Taking shelter

The cities of Brazil have long been segregated by gross inequality. Now slum-dwellers are saying the

I visited São Paulo for the first time two years ago, and I still remember that first drive from the airport to the city centre. Even now, the average visitor could be forgiven for thinking about asking the taxi driver to turn back. In the car window, a bleak landscape flashes by of boarded-up factories, dirty industrial zones and, most shockingly, huge expanses of shanty towns or favelas.

Running right up to the roadside, these slums are not confined to the urban periphery; they are present in the very heart of a city that is segregated by sickening inequality. While some buy apartments at London prices and enjoy a swimming pool on each floor, thousands sleep under bridges, outside shops and in makeshift shelters of wood, card and corrugated metal.

This brutal social division motivates the activists of the Movimento dos Trabalhadores Sem Teto (MTST), or Homeless Workers' Movement. Thousands from different backgrounds join together to campaign for the right to dignified housing for all. Through occupations, roadblocks and camp-outs in front of the mayor's office, the group is forcing the housing issue on to the agenda from São Paulo to Recife.

For many, the decision to join this burgeoning movement flows naturally from the experience of growing up in the favelas. Helena Silvestre, a national co-ordinator for the movement at just 23 years old, grew up in poverty in Greater São Paulo and, aged 11, became involved in local political groups as a "response to the daily problems I was living and witnessing".

The key moment for Silvestre came in 2003 when, unemployed and living alone, she decided to join an MTST occupation in São Bernardo, an industrial area of Greater São Paulo.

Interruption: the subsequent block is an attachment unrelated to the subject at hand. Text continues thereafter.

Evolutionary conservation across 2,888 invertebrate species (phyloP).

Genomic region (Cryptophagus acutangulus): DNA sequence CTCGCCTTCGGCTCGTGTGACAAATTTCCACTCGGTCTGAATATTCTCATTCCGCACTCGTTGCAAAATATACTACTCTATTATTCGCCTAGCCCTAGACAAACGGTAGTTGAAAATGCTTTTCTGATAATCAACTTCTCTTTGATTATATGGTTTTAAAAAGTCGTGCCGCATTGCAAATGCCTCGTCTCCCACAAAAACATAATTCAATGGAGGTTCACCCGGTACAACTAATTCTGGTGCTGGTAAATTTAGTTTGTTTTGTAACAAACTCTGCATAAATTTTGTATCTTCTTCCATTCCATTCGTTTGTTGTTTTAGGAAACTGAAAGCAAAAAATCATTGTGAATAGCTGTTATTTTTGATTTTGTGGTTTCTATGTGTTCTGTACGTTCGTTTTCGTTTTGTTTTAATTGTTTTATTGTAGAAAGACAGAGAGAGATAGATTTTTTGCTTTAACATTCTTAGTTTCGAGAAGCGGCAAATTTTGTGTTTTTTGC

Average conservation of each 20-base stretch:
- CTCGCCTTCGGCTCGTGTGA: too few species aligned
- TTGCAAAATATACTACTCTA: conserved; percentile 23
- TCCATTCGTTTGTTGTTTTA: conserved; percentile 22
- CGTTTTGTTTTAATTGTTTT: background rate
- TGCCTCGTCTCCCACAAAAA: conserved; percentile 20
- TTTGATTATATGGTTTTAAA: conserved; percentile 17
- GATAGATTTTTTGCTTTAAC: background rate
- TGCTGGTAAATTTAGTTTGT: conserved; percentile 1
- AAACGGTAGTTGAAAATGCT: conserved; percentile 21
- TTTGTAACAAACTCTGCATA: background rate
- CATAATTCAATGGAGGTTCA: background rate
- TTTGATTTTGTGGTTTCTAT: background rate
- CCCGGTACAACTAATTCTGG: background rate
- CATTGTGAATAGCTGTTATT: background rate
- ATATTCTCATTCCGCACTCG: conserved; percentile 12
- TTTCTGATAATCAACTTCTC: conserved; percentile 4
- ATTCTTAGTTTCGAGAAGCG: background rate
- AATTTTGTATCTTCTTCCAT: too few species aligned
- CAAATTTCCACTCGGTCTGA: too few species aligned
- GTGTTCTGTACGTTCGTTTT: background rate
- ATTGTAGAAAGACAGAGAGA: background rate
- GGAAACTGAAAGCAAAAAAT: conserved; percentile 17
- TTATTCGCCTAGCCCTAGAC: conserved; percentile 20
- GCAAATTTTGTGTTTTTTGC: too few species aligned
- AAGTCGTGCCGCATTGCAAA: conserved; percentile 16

"My motivations?" she asks rhetorically. "My parents are very poor, and I have five younger siblings - one sister works at a supermarket for R$450 [about £130] a month. I've always seen my parents work hard but get nowhere - and it seems so irrational to live in a world that produces so much, but where so many people lack so much."

The MTST grew out of the widely popular Landless Workers' Movement in the 1990s and quickly gained autonomy from its rural-based counterpart. Since then, it has grown in numbers and prominence, drawing in many middle-class activists. One such is Lizandra Guedes, a specialist in child education who has put her skills to use for the movement's occupations.

Guedes explains that she was initially attracted to the movement by its principles and methods of organisation, which, she believes, relate to important inner-city problems such as unemployment and drug trafficking. But the homeless workers quickly assumed a deeply personal sig nificance for her.

Describing an initially intense and difficult process as she "broke with the values of her class", Guedes tells me how she realised that the privileges of her middle-class background - such as the education to which she had access - could contribute to class conflict. "The movement has made it possible for me to remake my identity, redefine my life objectives - and, of course, has produced a hope for an end to social domination and oppression," she says.

The MTST focuses primarily on carrying out urban occupations. Since 2005 it has held two major camps in Greater São Paulo. The locations chosen for these protest camps are plots of vacant land, often owned by speculators simply waiting for the right time to make a profit on their investment. The names of the camps reflect Brazil's historic social struggle: for example, there has been "João Cândido", after an African-Brazilian slave descendant who led a sailors' revolt in 1910, and "Chico Mendes", after the rubber tapper and trade unionist murdered in 1988.

Each camp generates further actions, typically demonstrations targeting seats of executive or legislative power. Last year, 5,000 people marched 18km to the state governor's house. Sometimes there is a crescendo of direct action, such as last year again when, in so-called "Red April", a traditional season for leftist action, homeless acti vists blocked three main roads in São Paulo. In October, a similar protest created gridlock in the north-eastern city of Recife.

The camps that spring up during the occupations are not only a visible expression of outrage at unjust land ownership. In their very structure and activities, they embody a much broader political and social vision. The camps are built around communal kitchens where those who have no money to buy food are able to get a meal. There is a unity of both resources and vision.